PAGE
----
Theme/Style – Figurative art, portraits, genre scenes, landscapes
Media – Oils, drawings, murals, lithographs, illustration
Artistic Focus – Roberto Berdecio was an energetic and creative muralist, painter, and printmaker who not only holds an important place in Mexico’s long history of art in the service of social change, but who, like David Alfaro Siqueiros, also embraced and left his mark on the creation of art and murals in the United States during the late 1930s. Berdecio himself noted that his extensive travels throughout South America brought him closer to its indigenous peoples, and this affinity is reflected in the simple integrity of his smaller-scale figural works.
Career Highlights –
• Roberto Guardia Berdecio was born in Sucre, Bolivia in 1910. His father was a diplomat, lawyer and author, and Berdecio’s early schooling was in Argentina. Though he was largely self-taught as a painter, Berdecio studied for a few years in the late 1920s at the National Academy of Fine Arts in Buenos Aires and the Academy of Fine Arts in La Paz, Bolivia, and it was in La Paz that his first solo exhibition was held in 1929.
• In 1934 Berdecio came to Mexico City, where he began working with David Alfaro Siqueiros and joined the Liga de Escritores y Artistas Revolucionarios (LEAR, Revolutionary Writers’ and Artists’ League); other members were Pablo O’Higgins and Luis Arenal. In 1936 he traveled to New York City as one of Mexico’s delegates to the First Congress of American Artists against War and Fascism, along with Siqueiros, Arenal, José Clemente Orozco, and Rufino Tamayo.
• Berdecio remained in New York where he assisted in running the newly-formed Siqueiros Experimental Workshop, a Laboratory of Modern Techniques in Art. Berdecio, Siqueiros, Orozco, Tamayo and other Mexican artists were featured in a show at New York’s Gallery of American Contemporary Art (ACA) in 1936.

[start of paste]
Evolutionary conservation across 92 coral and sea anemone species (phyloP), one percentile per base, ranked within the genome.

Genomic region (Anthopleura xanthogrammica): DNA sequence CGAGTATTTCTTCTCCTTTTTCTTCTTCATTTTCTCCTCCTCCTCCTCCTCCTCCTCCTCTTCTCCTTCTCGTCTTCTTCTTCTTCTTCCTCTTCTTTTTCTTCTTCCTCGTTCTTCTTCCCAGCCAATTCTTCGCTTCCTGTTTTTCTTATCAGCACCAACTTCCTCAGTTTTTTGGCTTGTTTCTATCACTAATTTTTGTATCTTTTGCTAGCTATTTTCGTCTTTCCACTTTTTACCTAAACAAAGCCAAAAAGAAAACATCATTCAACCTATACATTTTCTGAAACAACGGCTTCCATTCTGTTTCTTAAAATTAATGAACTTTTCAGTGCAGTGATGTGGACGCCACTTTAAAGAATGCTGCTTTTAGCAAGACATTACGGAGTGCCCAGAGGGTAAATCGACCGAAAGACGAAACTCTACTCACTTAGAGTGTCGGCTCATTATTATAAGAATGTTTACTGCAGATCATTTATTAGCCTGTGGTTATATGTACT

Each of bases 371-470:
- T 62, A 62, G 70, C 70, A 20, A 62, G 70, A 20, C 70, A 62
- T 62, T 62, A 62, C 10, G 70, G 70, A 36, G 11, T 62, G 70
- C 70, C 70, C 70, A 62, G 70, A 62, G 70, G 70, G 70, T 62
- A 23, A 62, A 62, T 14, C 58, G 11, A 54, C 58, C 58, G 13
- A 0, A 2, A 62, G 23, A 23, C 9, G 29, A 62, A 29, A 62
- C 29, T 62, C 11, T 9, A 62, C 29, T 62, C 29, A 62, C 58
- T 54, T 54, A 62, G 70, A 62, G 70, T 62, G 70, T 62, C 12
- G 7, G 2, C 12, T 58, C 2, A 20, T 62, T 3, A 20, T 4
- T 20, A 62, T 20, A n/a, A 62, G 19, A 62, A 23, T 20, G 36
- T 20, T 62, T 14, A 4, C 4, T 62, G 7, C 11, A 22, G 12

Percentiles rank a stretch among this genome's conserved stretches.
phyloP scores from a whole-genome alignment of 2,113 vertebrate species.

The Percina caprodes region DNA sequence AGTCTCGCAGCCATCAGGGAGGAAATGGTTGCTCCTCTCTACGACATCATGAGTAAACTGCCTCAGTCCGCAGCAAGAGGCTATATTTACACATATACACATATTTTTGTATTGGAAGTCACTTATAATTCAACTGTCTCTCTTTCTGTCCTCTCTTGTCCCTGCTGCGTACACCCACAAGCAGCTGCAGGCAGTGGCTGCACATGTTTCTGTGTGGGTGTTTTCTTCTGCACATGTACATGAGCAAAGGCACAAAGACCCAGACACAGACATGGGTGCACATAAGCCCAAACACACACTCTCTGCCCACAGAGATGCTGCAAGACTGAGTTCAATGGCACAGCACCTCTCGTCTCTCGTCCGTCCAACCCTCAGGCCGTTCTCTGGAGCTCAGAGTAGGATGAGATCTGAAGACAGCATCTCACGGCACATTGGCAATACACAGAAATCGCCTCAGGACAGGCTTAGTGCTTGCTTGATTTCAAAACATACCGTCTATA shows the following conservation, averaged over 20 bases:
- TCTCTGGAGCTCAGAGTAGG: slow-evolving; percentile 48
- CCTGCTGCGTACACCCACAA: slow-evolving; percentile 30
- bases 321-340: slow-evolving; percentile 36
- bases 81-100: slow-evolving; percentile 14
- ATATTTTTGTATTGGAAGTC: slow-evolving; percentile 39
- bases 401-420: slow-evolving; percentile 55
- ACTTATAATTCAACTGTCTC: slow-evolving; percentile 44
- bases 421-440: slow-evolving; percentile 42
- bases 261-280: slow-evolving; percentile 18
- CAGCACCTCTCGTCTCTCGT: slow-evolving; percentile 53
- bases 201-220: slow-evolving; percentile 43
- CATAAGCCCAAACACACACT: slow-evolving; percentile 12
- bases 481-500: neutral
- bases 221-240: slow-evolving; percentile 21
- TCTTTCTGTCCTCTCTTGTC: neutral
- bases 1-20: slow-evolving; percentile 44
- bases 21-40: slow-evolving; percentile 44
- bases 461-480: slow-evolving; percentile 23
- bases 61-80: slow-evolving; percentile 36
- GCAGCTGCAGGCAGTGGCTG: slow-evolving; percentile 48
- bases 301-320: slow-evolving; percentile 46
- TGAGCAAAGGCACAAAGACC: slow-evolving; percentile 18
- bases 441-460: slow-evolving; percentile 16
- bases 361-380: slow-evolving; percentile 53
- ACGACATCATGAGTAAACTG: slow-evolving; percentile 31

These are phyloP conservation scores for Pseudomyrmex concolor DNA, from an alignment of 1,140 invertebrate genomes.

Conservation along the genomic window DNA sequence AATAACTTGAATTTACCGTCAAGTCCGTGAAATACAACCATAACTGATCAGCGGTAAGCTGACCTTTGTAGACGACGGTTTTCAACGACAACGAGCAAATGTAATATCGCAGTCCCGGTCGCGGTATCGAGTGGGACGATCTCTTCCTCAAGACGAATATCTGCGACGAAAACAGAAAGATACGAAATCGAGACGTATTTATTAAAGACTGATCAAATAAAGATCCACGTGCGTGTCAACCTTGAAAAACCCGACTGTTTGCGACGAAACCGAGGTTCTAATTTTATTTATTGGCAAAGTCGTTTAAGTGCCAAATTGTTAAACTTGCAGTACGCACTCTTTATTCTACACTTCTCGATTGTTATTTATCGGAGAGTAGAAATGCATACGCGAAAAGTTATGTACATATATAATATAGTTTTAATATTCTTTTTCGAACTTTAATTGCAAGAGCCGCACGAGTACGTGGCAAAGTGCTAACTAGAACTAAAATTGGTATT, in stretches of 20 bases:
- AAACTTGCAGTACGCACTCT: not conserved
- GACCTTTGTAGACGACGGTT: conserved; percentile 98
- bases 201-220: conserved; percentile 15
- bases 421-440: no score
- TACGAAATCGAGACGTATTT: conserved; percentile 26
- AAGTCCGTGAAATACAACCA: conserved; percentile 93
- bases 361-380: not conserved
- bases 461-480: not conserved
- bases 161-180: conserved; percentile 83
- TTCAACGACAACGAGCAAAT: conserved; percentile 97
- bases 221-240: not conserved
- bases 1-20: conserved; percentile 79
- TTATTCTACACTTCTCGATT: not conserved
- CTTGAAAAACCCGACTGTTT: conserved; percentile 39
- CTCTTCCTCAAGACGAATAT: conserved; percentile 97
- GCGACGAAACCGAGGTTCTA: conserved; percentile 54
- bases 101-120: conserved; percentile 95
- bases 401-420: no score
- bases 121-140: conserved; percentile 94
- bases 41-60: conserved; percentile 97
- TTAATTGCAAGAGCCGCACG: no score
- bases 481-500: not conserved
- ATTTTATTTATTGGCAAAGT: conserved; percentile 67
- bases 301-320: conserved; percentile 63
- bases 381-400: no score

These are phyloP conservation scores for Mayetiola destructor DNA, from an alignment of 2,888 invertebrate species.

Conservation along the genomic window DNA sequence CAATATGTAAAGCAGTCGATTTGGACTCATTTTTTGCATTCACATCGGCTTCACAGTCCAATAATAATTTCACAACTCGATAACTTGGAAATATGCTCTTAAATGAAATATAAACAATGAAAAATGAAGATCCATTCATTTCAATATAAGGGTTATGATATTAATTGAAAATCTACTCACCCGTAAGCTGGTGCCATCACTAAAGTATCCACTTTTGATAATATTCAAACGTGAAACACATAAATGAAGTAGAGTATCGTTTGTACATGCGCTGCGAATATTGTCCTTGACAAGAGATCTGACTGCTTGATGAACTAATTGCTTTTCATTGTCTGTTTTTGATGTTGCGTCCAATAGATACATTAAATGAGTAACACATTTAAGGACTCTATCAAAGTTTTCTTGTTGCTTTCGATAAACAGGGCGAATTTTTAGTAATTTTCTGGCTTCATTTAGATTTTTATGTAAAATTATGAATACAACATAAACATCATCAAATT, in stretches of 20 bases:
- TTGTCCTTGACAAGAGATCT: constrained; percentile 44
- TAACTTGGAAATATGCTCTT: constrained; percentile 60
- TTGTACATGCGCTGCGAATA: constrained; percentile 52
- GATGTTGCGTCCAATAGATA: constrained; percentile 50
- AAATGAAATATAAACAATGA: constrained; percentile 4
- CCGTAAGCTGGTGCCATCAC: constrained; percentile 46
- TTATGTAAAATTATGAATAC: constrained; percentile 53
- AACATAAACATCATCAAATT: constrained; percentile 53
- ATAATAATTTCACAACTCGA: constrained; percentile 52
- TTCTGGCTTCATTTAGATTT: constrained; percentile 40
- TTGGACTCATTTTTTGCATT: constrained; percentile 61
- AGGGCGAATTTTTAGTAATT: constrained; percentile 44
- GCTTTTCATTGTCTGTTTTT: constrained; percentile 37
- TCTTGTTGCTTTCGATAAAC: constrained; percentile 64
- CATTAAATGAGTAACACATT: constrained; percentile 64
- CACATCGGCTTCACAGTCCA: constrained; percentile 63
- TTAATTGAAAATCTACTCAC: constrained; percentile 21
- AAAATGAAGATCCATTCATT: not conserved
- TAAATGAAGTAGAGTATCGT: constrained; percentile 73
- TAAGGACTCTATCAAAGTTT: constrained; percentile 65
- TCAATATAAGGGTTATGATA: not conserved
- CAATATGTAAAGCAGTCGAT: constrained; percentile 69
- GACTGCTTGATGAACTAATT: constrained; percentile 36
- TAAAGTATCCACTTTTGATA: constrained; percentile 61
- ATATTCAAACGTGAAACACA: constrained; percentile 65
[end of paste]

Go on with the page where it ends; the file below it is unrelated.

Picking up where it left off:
• Berdecio painted two murals for New York’s Worker’s Bookshop, which were unveiled at his solo exhibition at the Delphic Studios there in 1939. Entitled “Two Portraits of New York,” their highly political theme juxtaposed views of Wall Street and American capitalism with Nazi symbols, and portraits of the Scottsboro Boys and Sacco and Vanzetti. Moreover, they employed the artist’s innovative techniques of “kinetic perspective” and the use of a pioneering technology using nitro-cellulose paint, a compressor and a mechanical brush. That same year Berdecio was awarded a Guggenheim Fellowship for his uses of these new materials and methods.
• Two solo shows for Berdecio took place in California in 1940: in Los Angeles at Raymond Galleries, and at the Museum of Modern Art in San Francisco. Also in 1940, Berdecio created a mural for the Spanish Center in Fresno.
• Berdecio returned to Mexico in 1941, where he continued to create mural paintings. In 1944 he traveled to Peru and Bolivia and was a delegate to the convention of the Latin-American Confederation of Labor in Cali, Colombia.
• Back in the U.S. in 1945, Berdecio taught a painting course at Sarah Lawrence College, New York before again returning to Mexico in 1946.
• In 1947 Berdecio began his collaboration with Taller de Gráfica Popular (TGP, Popular Graphic Arts Workshop), Mexico’s foremost political print shop, and was a founding member of Sociedad para el Impulso de las Artes Plásticas.
• During the 1950s and 1960s, Berdecio continued to be a significant contributor to the political and cultural art movement in Mexico. In the 1960s he assisted artist Juan O’Gorman in creating his “Hidalgo Libertador” mural, and subsequently also worked on its restoration; and in 1972 he edited a book of prints by Jose Guadalupe Posada.
• Roberto Berdecio passed away in La Paz, Bolivia in 1996.
Additional biographical material and full bibliographic
references are available upon request.
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